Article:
innovation this year. We have five and you’re about to see their presentations once you get rid of me. So each contestant was tasked with submitting a two-minute video that described their idea. That was to get through this really rough screening round. And actually I should thank ourselves. I should thank Chad Waldman and Song Choy and me, I guess, for that round. They did a wonderful job And Justin Lavinson It was brutal work. Thank you And then, so most of our finalists aren’t from Shidler, which is actually quite unusual. Our home in PACE, or PACE’s home at Shidler, makes it a real magnet for Shidler students. These types of competitions. So I think this might be the first time, at least that I participated in, and that might be in the last four years, that that hasn’t been the case So Shidler is sadly represented here and Vance will have to get on this next year. This can’t happen again So they come from fields of study including mechanical engineering, nutrition, and ocean resources and engineering. And many of them might not have as much experience as Shidler students making a none techie, non science presentation Sciences is another world. So now let’s get on with the competition. Our finalists will have five minutes to present and then we’ll have eight minutes to take questions from the judges. So I suppose you want to know who the people are that are making these decisions tonight, and then I’ll tell you a little bit about the prizes. So Dana Cotter is the director of portfolio for Elemental Accelerator. Thank you Julia Okinaka. We don’t have to clap for her No I’m kidding we’ll clap for her Thank you, Julia from Accuity. Tarik Sultan from Sultan Ventures and XLR8UH And of course Susan Yamada Everyone knows Susan Okay, so the prizes. $2,000 for first place, a cash prize and automatic entry to the semi final round of the Spring UH Business Plan Competition, which, that’s way more valuable than money. That’s like a first round buy to the playoffs. I think it’s very valuable. To the champions league, right Alberto? Yeah $1,000 for a second place cash prize, and then you get to decide. So if you look at your brochure, you’ll notice that there’s a tearable portion. And what we want you to do is to participate and vote on an audience choice, which will also be a prize of $1,000 So you tear the right part of the panel off to cast your vote and you can do that during the judging, when the judges are arguing over who should be the first and second place prizes So we have a time keeper? Okay on the side, okay thanks. We’re going to be very strict about time. He’s gonna hold that one minute sign up to you competitors if you – as you approach that point. That can be very distracting, but it will be more distracting when I’m down there with a long pole and hook, so get ready for that You ready to go? I’m ready. Okay. Our first finalist is from Okara Pizza Crust presented by Asuka Suzuki, Lauren Tamamato and Lee Ann Young. Ready? Hi my name is Lauren Tamamoto, this is Asuka Suzuki, and this is Lee Ann Young, and together we are repurposeful food innovators. And today we would like to share with you our latest creation, Okara Pizza Crust. Food waste is a huge problem in the United States it’s estimated that over 26 tons of food is wasted each year, which is valued at over 216 billion dollars. The United States Department of Agriculture defines food waste as edible food mass during the food chain, which can include production, processing, retailing, and consuming. The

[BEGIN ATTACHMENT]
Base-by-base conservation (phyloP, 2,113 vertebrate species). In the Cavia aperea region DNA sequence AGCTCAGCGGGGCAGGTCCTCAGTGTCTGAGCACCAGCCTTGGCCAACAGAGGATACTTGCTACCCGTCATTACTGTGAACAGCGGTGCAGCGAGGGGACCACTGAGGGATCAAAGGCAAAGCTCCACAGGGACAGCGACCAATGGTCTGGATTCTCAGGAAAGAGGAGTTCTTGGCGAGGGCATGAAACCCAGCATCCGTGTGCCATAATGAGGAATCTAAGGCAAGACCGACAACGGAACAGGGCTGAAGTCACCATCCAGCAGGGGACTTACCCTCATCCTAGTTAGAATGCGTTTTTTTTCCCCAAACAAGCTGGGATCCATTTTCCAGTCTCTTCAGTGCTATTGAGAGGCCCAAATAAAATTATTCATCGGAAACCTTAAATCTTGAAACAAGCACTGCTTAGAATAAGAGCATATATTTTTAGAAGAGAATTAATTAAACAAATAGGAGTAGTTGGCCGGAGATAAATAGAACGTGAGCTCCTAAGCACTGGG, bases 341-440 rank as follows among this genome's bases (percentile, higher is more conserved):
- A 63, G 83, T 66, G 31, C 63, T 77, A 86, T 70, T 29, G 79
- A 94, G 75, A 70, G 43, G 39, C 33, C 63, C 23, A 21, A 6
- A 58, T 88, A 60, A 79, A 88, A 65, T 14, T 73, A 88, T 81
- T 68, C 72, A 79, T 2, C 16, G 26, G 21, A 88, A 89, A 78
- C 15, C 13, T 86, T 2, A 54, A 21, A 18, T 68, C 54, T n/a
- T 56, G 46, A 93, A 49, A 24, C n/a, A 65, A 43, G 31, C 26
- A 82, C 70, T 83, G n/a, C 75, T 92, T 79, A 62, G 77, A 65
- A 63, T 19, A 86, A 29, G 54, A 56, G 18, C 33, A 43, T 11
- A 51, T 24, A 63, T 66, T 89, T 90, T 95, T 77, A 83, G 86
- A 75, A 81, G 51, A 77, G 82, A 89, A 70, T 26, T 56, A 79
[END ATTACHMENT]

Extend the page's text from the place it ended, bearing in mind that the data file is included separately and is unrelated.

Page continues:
US government has identified food waste as a major problem and is actively trying to reduce food waste by 50% by the year 2030 One food waste in Hawaii okara Okara is the byproduct of soy milk and tofu. At Aloha Tofu in Honolulu Hawaii, over 4,000 pounds of okara is produced each day. In Japan over 660 tons of okara is produced annually. Currently, companies that produce 0kara are not using it and have to pay for its disposal. But why some ingredients that could be used and made into food products? Using our experience as culinary chefs, we upcycle okara into a delicious, healthy pizza crust. Why pizza crust? Pizza is universally acceptable and popular. Every minute over 21,000 slices are sold, which equates to over 30 million slices sold a day. Our okara pizza crust will be an alternative for people with dietary restrictions or want a healthier choice, All the while eating something that tastes great Okara Pizza Crust is high fiber, high protein, low fat, no cholesterol, no egg, no milk, and no gluten The majority of Americans are not getting enough fiber, but if they eat 9-inch okara crust, they can get 40% of their daily needs So Okara Pizza Crust it’s truly nutritious and helping environment and tasty alternative for people who have food allergies. Our target market of 200 plus million Americans includes those suffering from celiac disease, gluten allergies and intolerances, people choosing a gluten-free lifestyle, as well as consumers choosing healthy options for their family and themselves This graph illustrates the potential to enter the gluten free market. As you can see, there is plenty of room for growth and opportunity for Okara Pizza Crust to enter the gluten-free market. Through our research of what’s currently on the market, our direct competitors would be other gluten-free crust companies, such as Caulipower and Udi’s. However, when compared side-by-side, Okara Pizza Crust is a superior product over those competitors. We have simple ingredients, which are easy to understand and recognize and pronounce, we have a short ingredient list compared to the 13 and 14 ingredients that our competitors have, we have a healthier product, with our higher fiber and lower fat, and last but not least, we are the only pizza crust that is eco-friendly. So we’re helping the aina, being sustainable, reducing our food waste, and creating a value-added product. Our indirect competitors would be other gluten-free products on the market that people may choose to besides pizza. Okara crust is a delicious, healthy, eco-friendly, and forward-thinking product that is sure to turn the pizza world on its head And now Asuka is going to pass out some samples to the judges Sorry audience, you weren’t allowed to have samples. So just imagine it So we’ll be passing out some samples Do you guys have any allergies or anything? There’s dairy from the cheese but it’s gluten free. High fiber So I guess I’ll just use a big voice, or else maybe we can turn it on. So my question is, where’d you come up with the idea to use okara for a pizza crust? I am a PhD student and my research is focusing on early adolescents diet